How to take your speaking skills to the world of video and TV without losing a thing! “I can speak in front of a live audience just fine; I don’t know why I don’t feel comfortable speaking on camera.” If this sounds like you, you are not alone. About 35 percent of the public speakers that that come to me have this problem, and it shows. Discomfort like this will inhibit a speaker’s ability to seem charismatic on camera even if they are fantastic in person.

An example: One woman came to me with the problem of looking expressionless in her web site video. Her energy level was so low on camera it was going to be pretty tough to encourage people to stay on her site for more than a few seconds! Yet, this woman taught on stage at colleges and motivated classrooms of 100 students all the time!

What’s the problem here?

For those who excel in speaking in from a stage, there is a relationship developed with the audience. They use a few common practices that let them know the temperature of the room. For instance, eye contact with audience members helps estimate the energy level in the group, and verbal responses help to gauge how attentive the group is at any given moment. Nothing feels better when you are presenting than to ask a question and get the entire group agreeing with you!

Obviously, this major element of instant feedback is missing when working with a camera. The dark lens does not smile back at you or nod in agreement. The barometer that so many speakers use to gauge their effectiveness is gone! It’s understandable why there can be a natural inclination to dislike this little round camera lens that appears to be a black hole for your energy and expression!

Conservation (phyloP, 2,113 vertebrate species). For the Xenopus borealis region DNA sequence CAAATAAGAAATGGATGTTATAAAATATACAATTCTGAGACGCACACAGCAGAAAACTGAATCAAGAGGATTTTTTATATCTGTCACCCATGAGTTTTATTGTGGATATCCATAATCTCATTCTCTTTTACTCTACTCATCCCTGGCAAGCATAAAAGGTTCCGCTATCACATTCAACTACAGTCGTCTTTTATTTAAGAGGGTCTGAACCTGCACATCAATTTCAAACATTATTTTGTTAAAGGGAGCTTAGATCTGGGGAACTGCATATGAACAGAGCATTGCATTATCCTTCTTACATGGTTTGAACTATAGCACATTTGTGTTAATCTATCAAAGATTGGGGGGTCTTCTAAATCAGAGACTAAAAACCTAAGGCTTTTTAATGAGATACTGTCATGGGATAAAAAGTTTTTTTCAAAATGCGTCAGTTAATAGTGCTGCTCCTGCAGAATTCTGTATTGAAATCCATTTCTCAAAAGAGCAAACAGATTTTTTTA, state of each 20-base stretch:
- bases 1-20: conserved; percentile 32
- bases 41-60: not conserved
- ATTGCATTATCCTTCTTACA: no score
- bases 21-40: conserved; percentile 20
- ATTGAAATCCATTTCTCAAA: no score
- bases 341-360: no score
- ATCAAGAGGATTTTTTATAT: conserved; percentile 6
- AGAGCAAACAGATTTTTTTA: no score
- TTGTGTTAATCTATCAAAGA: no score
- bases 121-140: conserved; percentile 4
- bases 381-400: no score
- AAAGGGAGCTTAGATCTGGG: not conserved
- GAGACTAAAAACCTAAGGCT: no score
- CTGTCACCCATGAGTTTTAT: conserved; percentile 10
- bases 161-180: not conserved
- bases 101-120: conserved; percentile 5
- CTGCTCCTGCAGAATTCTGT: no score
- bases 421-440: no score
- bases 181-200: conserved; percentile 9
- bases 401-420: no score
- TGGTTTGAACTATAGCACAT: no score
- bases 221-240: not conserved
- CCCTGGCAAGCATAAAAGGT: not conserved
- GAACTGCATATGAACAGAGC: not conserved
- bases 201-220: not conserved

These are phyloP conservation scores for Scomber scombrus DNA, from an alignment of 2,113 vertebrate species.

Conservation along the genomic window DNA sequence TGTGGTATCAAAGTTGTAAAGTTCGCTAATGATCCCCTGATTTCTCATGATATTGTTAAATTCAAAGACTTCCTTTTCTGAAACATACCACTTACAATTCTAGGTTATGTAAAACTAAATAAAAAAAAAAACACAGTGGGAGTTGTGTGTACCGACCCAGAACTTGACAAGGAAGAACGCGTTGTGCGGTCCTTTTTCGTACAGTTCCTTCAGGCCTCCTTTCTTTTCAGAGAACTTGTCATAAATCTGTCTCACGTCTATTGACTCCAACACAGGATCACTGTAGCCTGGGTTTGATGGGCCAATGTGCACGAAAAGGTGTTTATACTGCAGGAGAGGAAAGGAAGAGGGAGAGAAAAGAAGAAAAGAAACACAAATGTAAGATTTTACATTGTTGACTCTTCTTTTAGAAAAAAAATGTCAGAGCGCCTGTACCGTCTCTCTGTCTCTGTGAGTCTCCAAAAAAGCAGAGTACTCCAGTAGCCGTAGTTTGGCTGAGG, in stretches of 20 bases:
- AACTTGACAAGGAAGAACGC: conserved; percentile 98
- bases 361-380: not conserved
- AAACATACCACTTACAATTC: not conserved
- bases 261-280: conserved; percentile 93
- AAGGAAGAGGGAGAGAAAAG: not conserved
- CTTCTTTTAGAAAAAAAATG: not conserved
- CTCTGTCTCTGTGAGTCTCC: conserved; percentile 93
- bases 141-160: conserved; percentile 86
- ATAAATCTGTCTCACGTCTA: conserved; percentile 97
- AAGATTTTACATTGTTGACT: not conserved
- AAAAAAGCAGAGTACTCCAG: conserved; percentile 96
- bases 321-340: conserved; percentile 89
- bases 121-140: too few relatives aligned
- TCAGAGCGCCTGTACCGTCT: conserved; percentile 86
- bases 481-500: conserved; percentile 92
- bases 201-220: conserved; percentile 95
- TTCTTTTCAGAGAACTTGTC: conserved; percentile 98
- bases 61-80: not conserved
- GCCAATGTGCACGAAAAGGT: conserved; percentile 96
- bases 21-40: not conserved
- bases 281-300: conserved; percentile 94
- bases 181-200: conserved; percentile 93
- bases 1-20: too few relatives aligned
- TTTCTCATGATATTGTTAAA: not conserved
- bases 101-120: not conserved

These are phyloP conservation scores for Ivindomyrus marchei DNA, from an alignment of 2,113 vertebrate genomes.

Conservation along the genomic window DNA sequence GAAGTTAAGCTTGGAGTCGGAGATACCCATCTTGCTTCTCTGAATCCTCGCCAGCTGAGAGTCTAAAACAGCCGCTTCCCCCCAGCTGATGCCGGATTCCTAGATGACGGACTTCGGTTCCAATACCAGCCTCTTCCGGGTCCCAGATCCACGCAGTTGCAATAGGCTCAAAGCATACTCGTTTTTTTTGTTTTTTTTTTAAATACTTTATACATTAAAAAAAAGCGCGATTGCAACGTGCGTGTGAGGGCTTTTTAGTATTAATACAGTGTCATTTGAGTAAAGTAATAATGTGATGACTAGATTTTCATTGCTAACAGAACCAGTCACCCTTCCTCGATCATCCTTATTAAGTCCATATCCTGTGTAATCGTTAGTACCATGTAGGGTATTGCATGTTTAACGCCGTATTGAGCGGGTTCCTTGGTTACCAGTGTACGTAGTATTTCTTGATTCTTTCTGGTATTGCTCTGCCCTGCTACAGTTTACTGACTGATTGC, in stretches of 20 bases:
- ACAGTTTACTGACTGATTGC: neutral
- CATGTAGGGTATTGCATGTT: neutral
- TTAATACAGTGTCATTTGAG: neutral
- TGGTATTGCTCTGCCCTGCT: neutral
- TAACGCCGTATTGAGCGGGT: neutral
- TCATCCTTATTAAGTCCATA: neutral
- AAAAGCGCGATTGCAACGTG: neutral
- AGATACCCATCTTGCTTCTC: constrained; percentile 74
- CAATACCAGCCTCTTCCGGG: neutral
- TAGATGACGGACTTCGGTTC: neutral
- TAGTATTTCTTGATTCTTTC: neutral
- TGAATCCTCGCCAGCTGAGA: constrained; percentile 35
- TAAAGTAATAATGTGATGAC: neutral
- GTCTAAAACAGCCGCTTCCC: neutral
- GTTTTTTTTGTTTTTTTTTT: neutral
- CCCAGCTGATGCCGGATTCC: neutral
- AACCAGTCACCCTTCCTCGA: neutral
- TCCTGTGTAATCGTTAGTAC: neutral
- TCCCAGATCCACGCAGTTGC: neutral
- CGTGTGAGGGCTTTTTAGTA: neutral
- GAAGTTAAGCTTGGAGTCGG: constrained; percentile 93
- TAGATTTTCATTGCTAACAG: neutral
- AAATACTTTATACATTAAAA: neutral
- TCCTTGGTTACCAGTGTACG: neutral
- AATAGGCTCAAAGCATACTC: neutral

If this resonates with you, then take heart; all it takes is a change of mindset, and this vast wasteland of video or TV can be your new playground! You can still build a relationship with your audience. In fact, the camera lens gives you the opportunity to create an even more intimate connection!

Here’s one approach to try: Think back on a special nikon lens sale moment when you really connected with a client (or a student if that’s more appropriate). Choose someone whose life you changed for the better because of what you do. How did it feel when you helped them? How did they respond? Did they show gratitude or feel peace? Were they elated? How did they look at that moment? How did they look at you? This exercise works best when specific, so choose only one person in the beginning. Spend some effort recreating this moment in your mind.

Now, while that experience is fresh in your memory, imagine that very person is on the other side of that camera lens. That lens is now your tool to reach not only that specific person that you helped, but so many more just like them! Try delivering your message now and really look into that camera to connect with them; convince yourself that the lens is the ONLY way you can reach them. No other options.

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